Latest posts by Deborah Reber (see all)
- Build a Financial Plan [Business Plan Basics #8] - January 13, 2018
- Overview of the Management Team [Business Plan Basics #7] - January 12, 2018
- Create Your Operations Plan [Business Plan Basics #6] - January 11, 2018
For this Friday 5, we rounded up expert advice from entrepreneurs and activists who know exactly what it takes to get a project off the ground. Read on for more on the Five Ps — then find out how you can get expert answers to your questions!
ONE: Be Passionate: Think about what kind of change you want to see in the world — and what kind of work you’re most excited to do. Anita Roddick, Founder of The Body Shop, was very clear about her personal vision: “I want to work for a company that contributes to and is part of the community,” she once said. “I want something not just to invest in. I want something to believe in.” Read more about her story here.
TWO: Be Prepared: You never know when creativity will strike! “Keep a dedicated notebook or create a bulletin board/wall in your bedroom where you can tack or paste up your ideas. Stick to one idea per page/Post-It, and as soon as you get a new idea you want to tackle, get it down on paper,” suggests bestselling author of Chill: Stress-Reducing Techniques for a More Balanced, Peaceful You, Debbie Reber. Read more of her advice for managing your time.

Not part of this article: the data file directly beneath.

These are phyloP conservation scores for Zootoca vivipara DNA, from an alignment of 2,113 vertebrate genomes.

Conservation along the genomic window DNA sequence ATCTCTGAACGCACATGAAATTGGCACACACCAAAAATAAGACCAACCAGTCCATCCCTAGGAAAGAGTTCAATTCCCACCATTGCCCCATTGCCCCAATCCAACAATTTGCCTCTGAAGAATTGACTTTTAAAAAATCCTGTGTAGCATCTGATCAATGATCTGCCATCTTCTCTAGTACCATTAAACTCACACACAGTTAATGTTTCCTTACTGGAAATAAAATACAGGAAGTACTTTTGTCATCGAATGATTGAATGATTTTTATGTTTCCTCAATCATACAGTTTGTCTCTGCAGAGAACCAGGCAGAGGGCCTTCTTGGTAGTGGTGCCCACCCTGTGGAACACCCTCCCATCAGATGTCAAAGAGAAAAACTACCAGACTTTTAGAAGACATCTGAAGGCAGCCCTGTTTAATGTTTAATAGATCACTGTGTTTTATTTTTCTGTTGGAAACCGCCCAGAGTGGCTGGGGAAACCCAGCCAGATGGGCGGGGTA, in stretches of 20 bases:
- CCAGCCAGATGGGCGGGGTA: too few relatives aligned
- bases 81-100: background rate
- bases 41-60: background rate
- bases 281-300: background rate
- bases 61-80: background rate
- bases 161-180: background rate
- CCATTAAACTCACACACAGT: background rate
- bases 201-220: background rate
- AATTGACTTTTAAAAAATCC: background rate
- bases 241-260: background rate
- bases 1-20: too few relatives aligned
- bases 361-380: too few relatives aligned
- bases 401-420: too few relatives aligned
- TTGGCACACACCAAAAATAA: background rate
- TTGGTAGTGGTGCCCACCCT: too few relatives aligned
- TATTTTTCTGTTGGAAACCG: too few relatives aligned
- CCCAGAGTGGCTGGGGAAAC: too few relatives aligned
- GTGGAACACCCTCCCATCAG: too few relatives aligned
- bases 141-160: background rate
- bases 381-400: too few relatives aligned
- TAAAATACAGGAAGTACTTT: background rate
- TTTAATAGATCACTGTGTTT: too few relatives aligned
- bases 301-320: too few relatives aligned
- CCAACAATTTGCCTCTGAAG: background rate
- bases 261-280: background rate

THREE: Be Proactive: This means having a plan — and doing your homework. “Make sure you’ve done your research, make sure other organizations aren’t doing what you’re doing, and then jump in,” says Shivani Siroya, founder of InVenture, an investment fund that helps small-business owners in underdeveloped countries lift their communities out of poverty. “Think through all the steps and have a vision. Things come together along the way.” Read more about her story here.
Four: Be Practical: You gotta have a budget. “Simply stated, you’ll need some money to get started, even if it’s just for business cards, flyers or phone calls,” advises Dani Ticktin Koplik, principal of dtkResources, “You may not need a lot but it’s important to 1) know where to get it 2) factor it into profitability and 3) understand that you have to pay back what you borrow. Don’t fall into the lemonade stand trap: even if the lemons come from your refrigerator, they’re not free.” Get more of her insight the unique challenges of teen entrpeneurs — and how to handle them, here. Plus, don’t miss our fundraising tips.
FIVE: Be Persistent: “Never give up,” says says Keren Taylor, creator of WriteGirl. “Know that you don’t know all aspects of a situation, and you may never know…Set goals that are slightly out of reach. Accept change. Accept rejection. Accept success.” Read more of our exclusive interview with Keren here.
Have a question that you would like to get an expert’s opinion on? Ask via Twitter @HeartofGoldGirl! We can’t wait to help find the answer.